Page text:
Published and forthcoming
Journal of Finance, June 2018, 73(3), 1183-1223 (with Stefan Nagel and Shri Santosh).
JF version | Data | BibTeX
Abstract: We argue that tests of reduced-form factor models and horse races between "characteristics" and "covariances" cannot discriminate between alternative models of investor beliefs. Since asset returns have substantial commonality, absence of near-arbitrage opportunities implies that the SDF can be represented as a function of a few dominant sources of return variation. As long as some arbitrageurs are present, this conclusion applies even in an economy in which all cross-sectional variation in expected returns is caused by sentiment. Sentiment investor demand results in substantial mispricing only if arbitrageurs are exposed to factor risk when taking the other side of these trades.
Journal of Financial Economics, February 2020, 135(2), 271-292, Lead Article (with Stefan Nagel and Shrihari Santosh).
JFE version | Data | Code | Internet Appendix | BibTeX | Slides (TeX)
Abstract: We construct a robust stochastic discount factor (SDF) that summarizes the joint explanatory power of a large number of cross-sectional stock return predictors. Our method achieves robust out-of-sample performance in this high-dimensional setting by imposing an economically motivated prior on SDF coefficients that shrinks the contributions of low-variance principal components of the candidate factors. While empirical asset pricing research has focused on SDFs with a small number of characteristics-based factors—e.g., the four- or five-factor models discussed in the recent literature—we find that such a characteristics-sparse SDF cannot adequately summarize the cross-section of expected stock returns. However, a relatively small number of principal components of the universe of potential characteristics-based factors can approximate the SDF quite well.
Journal of Financial Economics, Forthcoming (with Shri Santosh).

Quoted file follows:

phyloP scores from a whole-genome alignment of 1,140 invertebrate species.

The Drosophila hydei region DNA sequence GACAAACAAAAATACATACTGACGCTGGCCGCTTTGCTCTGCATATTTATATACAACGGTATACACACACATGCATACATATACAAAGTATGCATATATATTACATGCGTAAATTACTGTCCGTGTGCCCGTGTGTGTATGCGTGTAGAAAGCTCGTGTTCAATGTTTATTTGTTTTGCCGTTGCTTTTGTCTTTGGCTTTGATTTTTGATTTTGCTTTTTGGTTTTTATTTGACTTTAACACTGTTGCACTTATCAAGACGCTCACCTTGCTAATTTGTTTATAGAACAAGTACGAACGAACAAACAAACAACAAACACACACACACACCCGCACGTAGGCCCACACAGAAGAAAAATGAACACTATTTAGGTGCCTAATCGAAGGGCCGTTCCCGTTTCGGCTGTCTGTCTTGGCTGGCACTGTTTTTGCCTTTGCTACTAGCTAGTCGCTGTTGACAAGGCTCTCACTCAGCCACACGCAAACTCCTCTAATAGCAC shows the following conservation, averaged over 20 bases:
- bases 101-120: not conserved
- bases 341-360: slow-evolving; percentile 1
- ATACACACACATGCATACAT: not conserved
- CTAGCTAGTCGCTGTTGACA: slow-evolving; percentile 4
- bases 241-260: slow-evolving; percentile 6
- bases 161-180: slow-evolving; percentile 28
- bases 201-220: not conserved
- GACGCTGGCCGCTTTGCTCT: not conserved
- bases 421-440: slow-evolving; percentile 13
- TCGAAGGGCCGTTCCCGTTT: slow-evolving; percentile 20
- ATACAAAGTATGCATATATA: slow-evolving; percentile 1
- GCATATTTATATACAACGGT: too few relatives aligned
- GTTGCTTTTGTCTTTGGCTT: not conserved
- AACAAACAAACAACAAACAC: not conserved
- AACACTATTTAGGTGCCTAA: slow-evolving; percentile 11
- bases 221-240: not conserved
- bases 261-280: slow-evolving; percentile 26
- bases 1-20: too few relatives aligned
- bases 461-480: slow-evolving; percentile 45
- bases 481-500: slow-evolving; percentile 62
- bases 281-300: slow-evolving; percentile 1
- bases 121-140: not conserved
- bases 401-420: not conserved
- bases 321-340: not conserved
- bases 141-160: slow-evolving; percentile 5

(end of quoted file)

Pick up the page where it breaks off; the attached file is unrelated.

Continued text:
Data | Internet Appendix | BibTeX
Abstract: Controlling for changes in wealth, the price of "discount-rate" risk reveals whether increases in equity risk premia represent "good" or "bad" news to rational investors. We employ a new empirical methodology and find that the price is negative. This finding suggests that discount rates are high during times of high marginal utility of wealth. Our approach relies on using future realized market returns to consistently estimate covariances of asset returns with the market risk premium. Covariances drive observed patterns in a broad cross-section of stock and bond expected returns.
Review of Financial Studies, February 2020 (with Valentin Haddad and Shri Santosh).
2018 Q-Group Jack Treynor Prize
RFS version | Data | Internet Appendix | BibTeX
Abstract: The optimal factor timing portfolio is equivalent to the stochastic discount factor. We propose and implement a method to characterize both empirically. Our approach imposes restrictions on the dynamics of expected returns which lead to an economically plausible SDF. Market-neutral equity factors are strongly and robustly predictable. Exploiting this predictability leads to substantial improvement in portfolio performance relative to static factor investing. The variance of the corresponding SDF is larger, more variable over time, and exhibits different cyclical behavior than estimates ignoring this fact. These results pose new challenges for theories that aim to match the cross-section of stock returns.
Journal of Monetary Economics, Revise and Resubmit.